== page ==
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The Internet cart track

The article "Wanted: an Internet without speed limits" (20 January) fell into the trap of assuming that a higher bit-rate connection to your Internet service provider (via ISDN, ADSL or cable modem) will equal a faster download from the Net. Not so. What is needed is a high-speed, dedicated Internet core. It is no use downloading a Web page via a 2Mb ADSL link to your PC if the server on the other side of the world is using a 9.6K modem. A good analogy would be zooming down a motorway in a sports car, among other fast cars, which then all have to negotiate a section that is a cart track. Unfortunately, there are a lot of information cart tracks on the Internet.

Tex Bennett

Earls Colne, Essex

The need for

better design

RB Rabbetts, being an optometrist, is more likely than anyone else to have notice taken of him when he complains about people looking up at computer screens (Inbox, 20 January). I hope that the makers of computer desks will take notice, because most are designed to take the monitor sitting on top of the computer itself, which invariably makes the set- up too high.

The more expensive the desk, it seems, the less suitable for viewing. Many of these have an extra-high shelf provided to take the monitor, simply to get it out of the way (and cause cervical spinal problems, incidentally). I thought furniture designers were supposed to consider ergonomic standards at the design stage.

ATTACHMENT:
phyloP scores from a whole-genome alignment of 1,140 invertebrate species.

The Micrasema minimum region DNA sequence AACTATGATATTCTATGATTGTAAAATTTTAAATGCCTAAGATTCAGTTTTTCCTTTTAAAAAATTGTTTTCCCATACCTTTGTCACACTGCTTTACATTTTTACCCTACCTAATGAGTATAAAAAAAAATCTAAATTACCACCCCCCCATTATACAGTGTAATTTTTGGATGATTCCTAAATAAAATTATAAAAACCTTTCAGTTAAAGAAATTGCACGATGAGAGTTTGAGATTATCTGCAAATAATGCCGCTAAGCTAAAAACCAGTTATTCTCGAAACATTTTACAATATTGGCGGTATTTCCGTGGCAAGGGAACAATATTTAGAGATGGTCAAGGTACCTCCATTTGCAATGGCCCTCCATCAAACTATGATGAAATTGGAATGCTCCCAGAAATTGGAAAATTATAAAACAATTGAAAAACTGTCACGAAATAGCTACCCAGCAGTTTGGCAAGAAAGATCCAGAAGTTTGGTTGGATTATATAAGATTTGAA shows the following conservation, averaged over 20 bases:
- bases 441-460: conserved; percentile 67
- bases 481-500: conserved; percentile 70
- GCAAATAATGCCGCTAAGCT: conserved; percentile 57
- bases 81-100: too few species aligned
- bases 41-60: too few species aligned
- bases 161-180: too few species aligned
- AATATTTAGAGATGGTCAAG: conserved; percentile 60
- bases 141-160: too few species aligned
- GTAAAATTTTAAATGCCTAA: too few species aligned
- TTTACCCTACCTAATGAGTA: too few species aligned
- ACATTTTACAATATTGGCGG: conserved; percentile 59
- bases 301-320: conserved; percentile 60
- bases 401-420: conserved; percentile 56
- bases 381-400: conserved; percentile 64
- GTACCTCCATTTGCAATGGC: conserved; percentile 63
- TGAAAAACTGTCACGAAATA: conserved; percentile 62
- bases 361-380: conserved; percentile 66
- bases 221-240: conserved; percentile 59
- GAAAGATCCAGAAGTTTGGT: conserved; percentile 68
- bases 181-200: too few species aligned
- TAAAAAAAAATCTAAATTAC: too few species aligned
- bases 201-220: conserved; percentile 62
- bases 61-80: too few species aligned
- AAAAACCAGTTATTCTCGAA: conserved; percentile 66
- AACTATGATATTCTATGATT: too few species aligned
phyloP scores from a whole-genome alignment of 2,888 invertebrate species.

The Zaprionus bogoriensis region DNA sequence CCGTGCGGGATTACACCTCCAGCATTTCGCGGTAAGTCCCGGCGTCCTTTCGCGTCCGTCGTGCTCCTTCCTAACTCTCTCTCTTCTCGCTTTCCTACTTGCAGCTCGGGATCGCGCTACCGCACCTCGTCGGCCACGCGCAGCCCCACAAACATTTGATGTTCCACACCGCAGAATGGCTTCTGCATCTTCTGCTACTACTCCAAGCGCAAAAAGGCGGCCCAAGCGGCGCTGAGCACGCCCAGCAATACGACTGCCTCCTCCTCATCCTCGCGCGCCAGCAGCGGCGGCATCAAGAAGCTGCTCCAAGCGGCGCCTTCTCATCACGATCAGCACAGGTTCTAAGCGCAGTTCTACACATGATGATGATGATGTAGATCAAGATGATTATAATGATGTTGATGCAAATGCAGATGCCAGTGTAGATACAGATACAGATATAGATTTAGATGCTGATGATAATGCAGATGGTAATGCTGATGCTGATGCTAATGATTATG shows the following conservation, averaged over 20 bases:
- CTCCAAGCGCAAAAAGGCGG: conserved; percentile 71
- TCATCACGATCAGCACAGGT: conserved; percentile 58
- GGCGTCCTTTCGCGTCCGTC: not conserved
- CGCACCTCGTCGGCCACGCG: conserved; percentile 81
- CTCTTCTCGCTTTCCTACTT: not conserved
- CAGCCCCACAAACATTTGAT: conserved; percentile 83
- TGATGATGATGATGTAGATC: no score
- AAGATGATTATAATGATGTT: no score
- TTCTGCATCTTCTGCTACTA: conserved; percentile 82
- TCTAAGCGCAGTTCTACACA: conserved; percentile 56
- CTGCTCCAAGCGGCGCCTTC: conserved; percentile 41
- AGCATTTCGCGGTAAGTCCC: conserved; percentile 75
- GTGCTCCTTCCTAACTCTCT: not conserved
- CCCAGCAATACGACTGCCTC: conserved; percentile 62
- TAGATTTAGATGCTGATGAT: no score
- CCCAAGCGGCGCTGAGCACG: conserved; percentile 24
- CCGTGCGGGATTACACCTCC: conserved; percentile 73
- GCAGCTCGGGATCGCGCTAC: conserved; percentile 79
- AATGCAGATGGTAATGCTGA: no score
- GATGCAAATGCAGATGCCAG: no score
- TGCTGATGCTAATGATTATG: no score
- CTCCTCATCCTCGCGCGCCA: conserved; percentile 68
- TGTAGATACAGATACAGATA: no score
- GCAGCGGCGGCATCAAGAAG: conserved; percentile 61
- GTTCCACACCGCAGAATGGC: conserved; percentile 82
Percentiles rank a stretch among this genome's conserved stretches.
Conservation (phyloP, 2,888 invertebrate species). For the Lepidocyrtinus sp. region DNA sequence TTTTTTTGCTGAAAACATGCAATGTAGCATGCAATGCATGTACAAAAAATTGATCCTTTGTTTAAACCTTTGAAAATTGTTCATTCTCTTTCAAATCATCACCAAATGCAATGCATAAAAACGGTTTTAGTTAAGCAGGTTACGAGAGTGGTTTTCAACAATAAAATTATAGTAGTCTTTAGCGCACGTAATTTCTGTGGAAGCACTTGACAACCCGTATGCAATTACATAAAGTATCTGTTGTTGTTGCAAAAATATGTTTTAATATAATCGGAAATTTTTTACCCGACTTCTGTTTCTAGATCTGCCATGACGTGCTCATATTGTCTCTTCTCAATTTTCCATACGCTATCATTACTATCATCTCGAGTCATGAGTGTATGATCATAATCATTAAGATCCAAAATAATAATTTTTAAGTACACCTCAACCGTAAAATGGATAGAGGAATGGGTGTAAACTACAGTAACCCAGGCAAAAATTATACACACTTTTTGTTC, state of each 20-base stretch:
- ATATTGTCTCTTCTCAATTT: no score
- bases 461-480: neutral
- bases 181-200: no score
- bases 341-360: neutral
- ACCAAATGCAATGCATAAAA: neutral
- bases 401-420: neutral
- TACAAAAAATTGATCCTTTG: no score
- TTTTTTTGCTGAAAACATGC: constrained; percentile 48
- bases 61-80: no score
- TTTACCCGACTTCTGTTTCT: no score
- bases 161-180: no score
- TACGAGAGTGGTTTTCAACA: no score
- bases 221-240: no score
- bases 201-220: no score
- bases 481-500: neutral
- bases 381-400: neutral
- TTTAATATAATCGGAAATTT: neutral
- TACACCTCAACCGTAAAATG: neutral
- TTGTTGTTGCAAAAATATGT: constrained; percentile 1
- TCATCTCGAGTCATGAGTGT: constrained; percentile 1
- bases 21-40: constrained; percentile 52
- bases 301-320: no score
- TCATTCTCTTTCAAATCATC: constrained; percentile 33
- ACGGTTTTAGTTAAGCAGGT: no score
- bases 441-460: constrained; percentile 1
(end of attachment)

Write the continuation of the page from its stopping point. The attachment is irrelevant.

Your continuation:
P Donohue

p.donohue@virgin.net

There is just no stopping the spread of `spam'

I have seen - even as a Dutchman - the new word "spam" everywhere. It's most regrettable that there is a similarity to a Mr Keith Spamer (Inbox, 20 January), but no sensible person will confuse the person and "spam" e-mail.

One should realise that language forms new words all the time.

You cannot stop this. Besides, it's good for the publishers of dictionaries.

Henk Jansen

hmjansn@worldaccess.nl

Sir,

Keith Spamer may not like the words "spammers" or "spamming", but he has already lost the battle. Contrary to his supposition, there is a dictionary, The Oxford Dictionary of New Words, published 1997, that lists and defines both words, together with spam as both a noun and a verb!

Peter Longhurst

plonghurst@compuserve.com

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